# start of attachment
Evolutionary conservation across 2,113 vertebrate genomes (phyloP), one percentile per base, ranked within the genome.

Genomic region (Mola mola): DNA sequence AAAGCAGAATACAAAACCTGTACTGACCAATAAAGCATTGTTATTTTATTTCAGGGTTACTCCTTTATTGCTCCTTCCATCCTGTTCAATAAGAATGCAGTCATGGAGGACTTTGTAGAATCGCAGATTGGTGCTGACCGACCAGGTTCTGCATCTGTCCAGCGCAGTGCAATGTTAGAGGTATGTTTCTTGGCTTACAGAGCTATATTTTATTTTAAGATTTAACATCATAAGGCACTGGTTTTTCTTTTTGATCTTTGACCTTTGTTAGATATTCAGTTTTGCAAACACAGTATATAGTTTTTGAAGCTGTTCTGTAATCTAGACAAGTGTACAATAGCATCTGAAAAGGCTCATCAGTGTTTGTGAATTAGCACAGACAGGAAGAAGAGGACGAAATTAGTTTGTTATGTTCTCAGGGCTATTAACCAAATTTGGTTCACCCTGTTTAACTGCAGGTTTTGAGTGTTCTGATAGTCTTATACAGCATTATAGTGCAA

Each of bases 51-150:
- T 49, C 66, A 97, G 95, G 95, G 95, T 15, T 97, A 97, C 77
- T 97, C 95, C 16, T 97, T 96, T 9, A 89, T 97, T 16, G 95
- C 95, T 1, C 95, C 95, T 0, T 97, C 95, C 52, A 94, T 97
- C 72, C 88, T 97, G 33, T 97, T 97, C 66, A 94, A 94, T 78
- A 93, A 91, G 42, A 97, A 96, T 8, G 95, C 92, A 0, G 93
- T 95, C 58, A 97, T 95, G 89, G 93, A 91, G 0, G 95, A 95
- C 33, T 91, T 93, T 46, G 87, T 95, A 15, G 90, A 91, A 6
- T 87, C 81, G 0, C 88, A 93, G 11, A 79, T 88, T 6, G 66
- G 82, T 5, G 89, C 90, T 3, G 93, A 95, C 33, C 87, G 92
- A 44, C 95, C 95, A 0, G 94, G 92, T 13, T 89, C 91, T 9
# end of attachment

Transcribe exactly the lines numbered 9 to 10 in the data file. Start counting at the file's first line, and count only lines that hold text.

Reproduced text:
- T 95, C 58, A 97, T 95, G 89, G 93, A 91, G 0, G 95, A 95
- C 33, T 91, T 93, T 46, G 87, T 95, A 15, G 90, A 91, A 6